In 1882-4 John Payne published a much more literary translation of Calcutta II in which the sexual episodes were kept in, but played down. Payne was a self-taught polyglot and published translations from Latin, French and Portuguese. He did his translation of the Nights riding around London on the top deck of a horse-drawn omnibus.

Unfortunately, it is abominably affected and almost unreadable. When in 1885-8 that bold traveller and scoundrel, Sir Richard Burton, produced his version of the Nights, he plagiarised Lane and Payne. His weird vocabulary makes him even more unreadable. Burton also exaggerated the eroticism and violence and added a mass of unnecessary footnotes, many dealing with race or sex or both together. Lane's translation did not sell well. Burton's and Payne's editions were for private subscribers only. In the 19th century, most English readers stuck with the Grub Street Nights.

In 1899-1904 Joseph Charles Mardrus, egged on by his friend and patron the poet, Stéphane Mallarmé, produced what purported to be a new French translation of an Arabic manuscript. His translation was really a fraud. Where he was translating stories in the Nights, his renderings were deformed by obvious errors and eccentric translation strategies.

But he brought in stories from other collections and cultures and seems to have made up stories himself. Although his "translation" has no scholarly merit, it has some literary value and his version inspired Yeats, Proust, Gide and James Elroy Flecker, as well as the Ballets Russes version of Schéhérazade.

Previous English translations have dated badly, and, insofar as British people know its stories, their knowledge mostly comes from pantomime and film. "Aladdin" was first staged in 1811. Versions of "Ali Baba" and "Sinbad" followed. Although these were strictly speaking classified as "Oriental spectacles", burlesque and pantomime versions evolved later in the 19th century. In turn, the earliest film versions of the Nights, including Thomas Edison's Ali Baba and the Forty Thieves (1902) and Ferdinand Zecca's 'Alâ al-Dîn (1906)), were modelled on pantomimes.

The Nights has inspired some fine films, notably the Douglas Fairbanks silent version of The Thief of Baghdad (1924), Lotte Reiniger's silhouette animation, The Adventures of Prince Ahmed (1926), and Alexander Korda's production of The Thief of Baghdad (1940), on which Michael Powell worked. But Pasolini's Il fiore della Mille e una notte (1974) is the most faithful and intelligent adaptation, while the Disney Aladdin (1992), with Robin Williams as the wisecracking genie, is perhaps the most enjoyable.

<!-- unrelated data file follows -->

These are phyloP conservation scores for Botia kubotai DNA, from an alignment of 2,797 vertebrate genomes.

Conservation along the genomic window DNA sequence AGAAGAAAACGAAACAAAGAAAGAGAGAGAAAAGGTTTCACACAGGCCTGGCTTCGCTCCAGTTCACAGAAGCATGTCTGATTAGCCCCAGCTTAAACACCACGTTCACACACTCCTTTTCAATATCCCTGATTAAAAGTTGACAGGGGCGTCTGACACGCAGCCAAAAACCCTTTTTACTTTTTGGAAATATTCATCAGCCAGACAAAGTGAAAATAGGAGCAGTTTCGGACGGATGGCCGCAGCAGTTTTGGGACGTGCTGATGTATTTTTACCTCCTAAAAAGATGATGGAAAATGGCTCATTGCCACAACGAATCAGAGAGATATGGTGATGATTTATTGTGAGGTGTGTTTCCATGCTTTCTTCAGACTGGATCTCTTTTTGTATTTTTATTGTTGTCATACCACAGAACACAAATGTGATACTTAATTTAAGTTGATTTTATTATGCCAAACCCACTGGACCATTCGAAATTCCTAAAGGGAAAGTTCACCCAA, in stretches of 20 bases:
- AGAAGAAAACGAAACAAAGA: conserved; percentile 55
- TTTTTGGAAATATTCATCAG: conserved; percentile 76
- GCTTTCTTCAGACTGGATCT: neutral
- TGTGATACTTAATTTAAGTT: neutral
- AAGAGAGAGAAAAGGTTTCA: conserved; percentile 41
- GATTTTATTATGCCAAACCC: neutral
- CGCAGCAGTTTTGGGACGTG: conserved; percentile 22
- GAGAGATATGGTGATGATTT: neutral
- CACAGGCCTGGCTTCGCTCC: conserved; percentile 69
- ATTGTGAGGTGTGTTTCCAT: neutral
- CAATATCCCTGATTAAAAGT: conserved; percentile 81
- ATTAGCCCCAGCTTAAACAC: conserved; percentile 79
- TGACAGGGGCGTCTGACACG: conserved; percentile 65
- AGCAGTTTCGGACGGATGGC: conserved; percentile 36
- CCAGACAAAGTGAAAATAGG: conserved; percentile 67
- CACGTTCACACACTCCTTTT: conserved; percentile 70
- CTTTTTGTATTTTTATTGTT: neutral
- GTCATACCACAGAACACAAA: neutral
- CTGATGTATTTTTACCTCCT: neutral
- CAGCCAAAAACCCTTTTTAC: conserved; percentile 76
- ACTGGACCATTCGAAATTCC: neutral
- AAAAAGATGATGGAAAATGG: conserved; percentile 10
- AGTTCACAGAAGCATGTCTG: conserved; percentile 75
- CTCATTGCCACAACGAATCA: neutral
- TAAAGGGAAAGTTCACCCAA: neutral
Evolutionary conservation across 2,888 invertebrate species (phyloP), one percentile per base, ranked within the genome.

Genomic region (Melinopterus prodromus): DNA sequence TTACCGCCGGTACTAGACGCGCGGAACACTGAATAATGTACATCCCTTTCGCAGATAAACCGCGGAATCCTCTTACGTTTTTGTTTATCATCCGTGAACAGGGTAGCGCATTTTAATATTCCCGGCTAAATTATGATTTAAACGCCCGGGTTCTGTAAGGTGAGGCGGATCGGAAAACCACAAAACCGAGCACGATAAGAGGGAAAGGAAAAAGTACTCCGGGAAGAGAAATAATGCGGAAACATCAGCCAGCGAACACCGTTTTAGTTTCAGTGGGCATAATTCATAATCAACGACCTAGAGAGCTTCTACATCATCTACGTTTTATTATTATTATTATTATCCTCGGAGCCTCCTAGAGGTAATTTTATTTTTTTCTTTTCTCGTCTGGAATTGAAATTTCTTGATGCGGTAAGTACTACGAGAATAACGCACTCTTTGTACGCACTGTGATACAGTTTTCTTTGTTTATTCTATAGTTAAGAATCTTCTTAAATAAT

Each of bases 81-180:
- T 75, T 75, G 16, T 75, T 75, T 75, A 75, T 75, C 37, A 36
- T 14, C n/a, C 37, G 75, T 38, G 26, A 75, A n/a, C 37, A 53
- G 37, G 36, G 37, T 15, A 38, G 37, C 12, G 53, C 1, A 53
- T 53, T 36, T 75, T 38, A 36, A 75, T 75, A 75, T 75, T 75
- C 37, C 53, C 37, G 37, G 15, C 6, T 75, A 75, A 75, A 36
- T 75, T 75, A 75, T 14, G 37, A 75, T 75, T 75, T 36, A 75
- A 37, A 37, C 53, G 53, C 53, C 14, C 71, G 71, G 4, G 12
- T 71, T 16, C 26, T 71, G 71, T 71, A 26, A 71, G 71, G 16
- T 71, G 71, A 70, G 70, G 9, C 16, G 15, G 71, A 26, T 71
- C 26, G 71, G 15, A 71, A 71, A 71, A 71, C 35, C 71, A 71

Pasolini's version apart, these films were aimed at children and a small selection of Nights stories suitable for children survive in the popular consciousness. The Arabian Nights, Tales of 1001 Nights is freshly translated from Calcutta II by Malcolm Lyons (together with translations from the French of some of the orphan stories by Ursula Lyons) and published by Penguin Classics next week. Its aim is to reinstate the work as literature, to present it once again to an adult readership, and to make it once more a pleasure to read these marvellous stories.

Robert Irwin has edited and introduced 'The Arabian Nights' (Penguin Classics), and wrote 'The Arabian Nights: a companion'. The three-volume boxed set is available (price £112.50) from 0870 079 8897

After the 'Nights'

Salman Rushdie

'Haroun and the sea of stories'

The tangled webs of yarn which ultimately come from the 'Nights' have inspired Rushdie's fiction from 'Midnight's Children' all the way to 'The Enchantress of Florence', published this year. But the book in which he bows most deeply to the ancient sources is his 1990 children's tale, 'Haroun and the Sea of Stories'. This fable of the magic of fiction, as a son and his father seek to recapture the storyteller's art, also owes much to a modern classic himself influenced by versions of the 'Nights': Italo Calvino.

Edgar Allan Poe

'The Thousand and Second Night'

One of the first European writers to like the 'Nights' so much that he re-wrote the ending was Edgar Allan Poe, whose contribution in 1845 offered the events of one more night, apparently discovered by the author in a forgotten manuscript of the original book. In it, Shahrazad is too clever for her own good and is finally killed by Shahriyar. More recently, feminist critics have suggested that this amounted to an act of male vengeance upon women's better talent at storytelling.

AS Byatt

'The Djinn in the Nightingale's Eye'

In her collection of essays, 'On Histories and Stories', published in 2000, Byatt credited many sources, but named the Arabian Nights as the greatest of them all; it has sex, death, treachery, vengeance, wit, surprise and a happy ending. Her 1994 collection, 'The Djinn in the NIghtingale's Eye', was heavily influenced by its themes. 'Once upon a time,' begins its title story, 'when men and women hurtled through the air on metal wings, when they wore webbed feet and walked on the bottom of the sea..."